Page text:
Friday, May 31, 2013
Is it time for engineering to shift from sustainability to storm resliency?
Is it time for engineering and policy makers to reexamine our priorities in the context of the built environment? Are we placing too much emphasis on the LEED certification of the local school building versus the functional requirement to absorb shocks from increasing extreme storm events while recovering and rebuilding as quickly as possible? How does the Triple Bottom Line interface with the dead elementary school children recently killed in Oklahoma? With no practical way, either economically or politically, to reduce carbon emissions below key threshold values, is it time to focus engineering and innovative resources more toward the idea of the resilient city and the science, engineering, and management associated with recovering from a disaster? Is the carbon footprint of concrete all that important in certain high risk areas if the concrete is under 10-feet of floodwater or has a 2x4 completely blown through it?
The disaster narrative is becoming clearer as the planet warms and more and more moisture embeds in the atmosphere. As we saw recently in the massive tornado in Moore, Oklahoma, the narrative of urban resilience and recovery is becoming a political and economic necessity. Disasters reveal the resilience of governments (and thus engineering and construction) - the very legitimacy of government is at stake in the era of climate change and extreme weather events. Moore will be a good example of urban rebuilding symbolizing human resilience. Engineering needs to provide more leadership by casting the opportunism of our declining infrastructure as an opportunity to set off a chain reaction of urban renewal and reinvention in the era of extreme weather and climate change.
Finally, Geoffrey Parker has a great article in The Chronicle of Higher Education, The Inevitable Climate Catastrophe. He has several good points we need to be thinking about. From the article:
"Although Katrina was the costliest natural disaster in the history of the United States, it was only one among 484 reported natural disasters of 2005 around the world, causing a total of $176-billion in damage. That figure held the record until 2011, when, although the total of reported natural disasters fell to 352, the damage they caused exceeded $350-billion. This total included $2-billion from a tornado that struck Tuscaloosa, Ala.; $2.5-billion from a tornado that hit Joplin, Mo.; and $210-billion from the Tohoku earthquake and tsunami, in Japan. Among them, those three extreme weather events killed more than 16,000 people.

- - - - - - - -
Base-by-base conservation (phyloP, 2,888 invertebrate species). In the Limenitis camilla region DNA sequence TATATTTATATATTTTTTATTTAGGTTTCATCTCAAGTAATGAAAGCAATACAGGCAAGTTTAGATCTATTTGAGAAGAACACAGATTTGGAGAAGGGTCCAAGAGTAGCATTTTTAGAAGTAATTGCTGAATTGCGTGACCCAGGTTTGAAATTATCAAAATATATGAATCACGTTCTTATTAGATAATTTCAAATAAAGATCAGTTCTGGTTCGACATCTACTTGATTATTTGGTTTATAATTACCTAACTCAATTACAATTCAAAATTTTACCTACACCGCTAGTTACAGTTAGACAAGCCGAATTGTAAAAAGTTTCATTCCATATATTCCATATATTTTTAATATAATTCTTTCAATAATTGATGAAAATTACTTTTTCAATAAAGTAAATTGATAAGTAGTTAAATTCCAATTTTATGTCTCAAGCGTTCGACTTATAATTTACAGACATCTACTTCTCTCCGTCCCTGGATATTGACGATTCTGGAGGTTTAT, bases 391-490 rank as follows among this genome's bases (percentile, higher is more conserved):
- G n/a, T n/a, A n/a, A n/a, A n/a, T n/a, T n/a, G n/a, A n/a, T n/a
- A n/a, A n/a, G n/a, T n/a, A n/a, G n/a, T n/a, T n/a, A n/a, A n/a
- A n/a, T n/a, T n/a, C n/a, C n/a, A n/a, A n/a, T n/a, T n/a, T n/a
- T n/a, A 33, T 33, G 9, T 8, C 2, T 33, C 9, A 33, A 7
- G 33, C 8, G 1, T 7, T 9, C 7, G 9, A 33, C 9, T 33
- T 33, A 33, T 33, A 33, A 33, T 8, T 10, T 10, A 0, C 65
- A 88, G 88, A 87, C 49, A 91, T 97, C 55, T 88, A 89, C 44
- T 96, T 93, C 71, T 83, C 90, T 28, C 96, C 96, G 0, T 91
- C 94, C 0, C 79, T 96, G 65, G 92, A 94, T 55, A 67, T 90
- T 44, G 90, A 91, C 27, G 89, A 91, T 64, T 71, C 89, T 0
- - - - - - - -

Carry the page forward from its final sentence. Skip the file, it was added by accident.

No human intervention could have prevented those natural catastrophes—although a better early-warning system, education about evasive strategies, and faster and more effective emergency responses could have mitigated the consequences. Likewise, no human intervention can prevent volcanic eruptions or a decline in the number of sunspots, despite the certainty that they will affect the climate, reduce harvest yields, and thus cause starvation, economic dislocation, political instability, and death. Instead we convince ourselves that these disasters will not happen just yet (or, at least, not to us).
As the paleontologist Richard Fortey has observed: "There is a kind of optimism built into our species that seems to prefer to live in the comfortable present rather than confront the possibility of destruction," with the result that "human beings are never prepared for natural disasters."
Until recently, the fact that almost all people killed and most people affected by natural disasters lived outside North America and Europe fostered the comforting belief in the West that such things happened only "somewhere else"—an assumption encouraged by terms such as "Typhoon Alley" and "The Ring of Fire." That view is not unfounded—the Philippine archipelago really does experience more natural disasters than any other comparable area of the world, with 220 volcanoes (at least 12 of them active), as many as five earthquakes a day, and up to 30 typhoons a year—but natural disasters now also strike North America and Europe as well. Thus, according to a European Commission report, overall losses caused by weather and climate-related events have increased from a decadal average of about $9-billion (1980-9) to more than $17-billion (1998-2007)."